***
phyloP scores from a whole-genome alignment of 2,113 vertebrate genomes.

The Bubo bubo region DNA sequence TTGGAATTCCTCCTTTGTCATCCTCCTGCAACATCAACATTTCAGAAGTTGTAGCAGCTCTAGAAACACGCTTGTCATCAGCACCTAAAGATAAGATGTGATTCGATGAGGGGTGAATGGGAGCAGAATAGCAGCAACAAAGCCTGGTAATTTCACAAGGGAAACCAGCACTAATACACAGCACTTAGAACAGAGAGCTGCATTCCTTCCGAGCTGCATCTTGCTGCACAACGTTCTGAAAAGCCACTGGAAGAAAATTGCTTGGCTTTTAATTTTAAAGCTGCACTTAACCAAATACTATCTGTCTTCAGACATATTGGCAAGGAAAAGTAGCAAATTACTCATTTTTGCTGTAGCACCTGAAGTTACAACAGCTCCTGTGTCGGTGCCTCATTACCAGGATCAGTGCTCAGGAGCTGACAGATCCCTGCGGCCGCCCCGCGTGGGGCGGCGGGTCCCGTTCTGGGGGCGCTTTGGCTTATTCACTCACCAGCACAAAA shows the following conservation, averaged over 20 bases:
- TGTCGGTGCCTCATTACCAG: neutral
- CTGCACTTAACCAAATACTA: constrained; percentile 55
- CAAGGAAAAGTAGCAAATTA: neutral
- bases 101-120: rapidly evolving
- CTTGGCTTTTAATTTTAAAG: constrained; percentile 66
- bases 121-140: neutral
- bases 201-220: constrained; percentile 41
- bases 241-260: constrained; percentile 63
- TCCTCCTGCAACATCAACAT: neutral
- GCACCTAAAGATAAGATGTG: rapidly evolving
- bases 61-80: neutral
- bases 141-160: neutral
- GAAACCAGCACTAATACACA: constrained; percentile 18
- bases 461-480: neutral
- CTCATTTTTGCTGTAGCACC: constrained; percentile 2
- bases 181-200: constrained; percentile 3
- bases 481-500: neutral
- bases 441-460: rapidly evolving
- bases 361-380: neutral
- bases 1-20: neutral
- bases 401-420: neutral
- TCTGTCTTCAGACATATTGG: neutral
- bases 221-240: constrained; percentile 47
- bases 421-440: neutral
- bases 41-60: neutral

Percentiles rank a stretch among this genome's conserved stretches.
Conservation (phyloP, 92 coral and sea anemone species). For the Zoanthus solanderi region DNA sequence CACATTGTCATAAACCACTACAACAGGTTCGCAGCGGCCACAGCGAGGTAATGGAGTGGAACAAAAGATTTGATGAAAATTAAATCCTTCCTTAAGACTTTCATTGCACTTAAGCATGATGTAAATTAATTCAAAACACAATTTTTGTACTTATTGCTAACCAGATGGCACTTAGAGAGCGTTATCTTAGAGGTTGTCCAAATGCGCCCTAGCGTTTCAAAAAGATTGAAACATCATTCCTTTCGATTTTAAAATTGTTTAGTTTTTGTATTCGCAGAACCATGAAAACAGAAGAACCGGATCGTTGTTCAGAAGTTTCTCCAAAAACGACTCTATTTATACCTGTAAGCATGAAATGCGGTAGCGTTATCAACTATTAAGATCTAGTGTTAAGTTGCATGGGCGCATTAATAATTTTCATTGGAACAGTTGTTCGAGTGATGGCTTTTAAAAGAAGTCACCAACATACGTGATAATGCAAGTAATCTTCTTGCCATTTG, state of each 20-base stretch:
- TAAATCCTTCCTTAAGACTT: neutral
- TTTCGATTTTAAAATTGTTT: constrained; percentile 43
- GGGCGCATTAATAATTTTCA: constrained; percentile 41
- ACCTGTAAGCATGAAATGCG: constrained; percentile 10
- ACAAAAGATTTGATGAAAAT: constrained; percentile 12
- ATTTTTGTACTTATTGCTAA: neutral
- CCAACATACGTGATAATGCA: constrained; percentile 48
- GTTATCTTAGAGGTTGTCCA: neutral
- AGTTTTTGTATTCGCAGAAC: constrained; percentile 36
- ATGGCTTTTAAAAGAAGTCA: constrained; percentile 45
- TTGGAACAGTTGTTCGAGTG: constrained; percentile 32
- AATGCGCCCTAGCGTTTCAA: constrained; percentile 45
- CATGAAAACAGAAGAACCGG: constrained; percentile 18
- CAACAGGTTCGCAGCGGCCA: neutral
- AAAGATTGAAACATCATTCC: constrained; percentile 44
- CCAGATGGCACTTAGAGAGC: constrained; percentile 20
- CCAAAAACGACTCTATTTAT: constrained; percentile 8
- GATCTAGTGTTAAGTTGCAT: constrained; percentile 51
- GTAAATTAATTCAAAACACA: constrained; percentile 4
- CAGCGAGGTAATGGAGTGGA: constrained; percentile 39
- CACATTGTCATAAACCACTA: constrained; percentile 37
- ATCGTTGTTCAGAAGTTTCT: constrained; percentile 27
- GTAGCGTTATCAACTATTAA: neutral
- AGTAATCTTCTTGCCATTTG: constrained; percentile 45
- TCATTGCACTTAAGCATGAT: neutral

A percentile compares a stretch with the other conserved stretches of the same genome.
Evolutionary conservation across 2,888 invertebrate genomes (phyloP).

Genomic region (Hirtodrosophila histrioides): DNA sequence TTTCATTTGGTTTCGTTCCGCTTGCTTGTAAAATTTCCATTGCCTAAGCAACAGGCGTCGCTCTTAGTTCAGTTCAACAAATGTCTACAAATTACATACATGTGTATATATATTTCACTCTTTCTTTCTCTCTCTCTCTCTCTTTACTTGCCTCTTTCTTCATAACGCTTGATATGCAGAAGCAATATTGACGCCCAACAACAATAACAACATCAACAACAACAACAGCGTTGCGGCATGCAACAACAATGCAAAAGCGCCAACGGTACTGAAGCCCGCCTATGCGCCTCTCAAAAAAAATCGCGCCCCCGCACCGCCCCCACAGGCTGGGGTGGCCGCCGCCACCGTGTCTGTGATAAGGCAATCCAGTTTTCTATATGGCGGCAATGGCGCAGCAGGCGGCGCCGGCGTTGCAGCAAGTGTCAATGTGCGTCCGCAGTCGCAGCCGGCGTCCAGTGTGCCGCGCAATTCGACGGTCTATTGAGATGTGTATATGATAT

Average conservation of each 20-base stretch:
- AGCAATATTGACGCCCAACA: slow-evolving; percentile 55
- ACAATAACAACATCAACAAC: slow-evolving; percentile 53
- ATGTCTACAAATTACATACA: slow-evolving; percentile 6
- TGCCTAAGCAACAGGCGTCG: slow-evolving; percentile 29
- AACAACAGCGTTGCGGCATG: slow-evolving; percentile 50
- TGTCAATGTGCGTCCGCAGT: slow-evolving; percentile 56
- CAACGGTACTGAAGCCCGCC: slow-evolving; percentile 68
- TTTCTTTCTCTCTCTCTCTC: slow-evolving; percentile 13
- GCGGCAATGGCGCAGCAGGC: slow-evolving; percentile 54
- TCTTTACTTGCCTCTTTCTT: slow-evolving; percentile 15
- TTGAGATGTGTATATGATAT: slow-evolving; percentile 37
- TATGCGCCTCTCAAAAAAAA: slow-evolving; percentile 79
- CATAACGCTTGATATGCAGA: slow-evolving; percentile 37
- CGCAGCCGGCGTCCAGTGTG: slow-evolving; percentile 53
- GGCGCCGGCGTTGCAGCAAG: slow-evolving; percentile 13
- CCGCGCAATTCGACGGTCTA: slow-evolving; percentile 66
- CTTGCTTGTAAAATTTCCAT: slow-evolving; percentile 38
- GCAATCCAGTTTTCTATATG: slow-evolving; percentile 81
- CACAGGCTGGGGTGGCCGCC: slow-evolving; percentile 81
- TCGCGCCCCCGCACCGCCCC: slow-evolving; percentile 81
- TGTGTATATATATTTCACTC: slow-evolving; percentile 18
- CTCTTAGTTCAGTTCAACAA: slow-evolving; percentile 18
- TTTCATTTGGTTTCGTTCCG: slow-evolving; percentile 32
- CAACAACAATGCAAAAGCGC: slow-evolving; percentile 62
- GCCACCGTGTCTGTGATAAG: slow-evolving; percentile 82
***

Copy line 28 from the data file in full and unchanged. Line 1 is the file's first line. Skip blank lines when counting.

Percentiles rank a stretch among this genome's conserved stretches.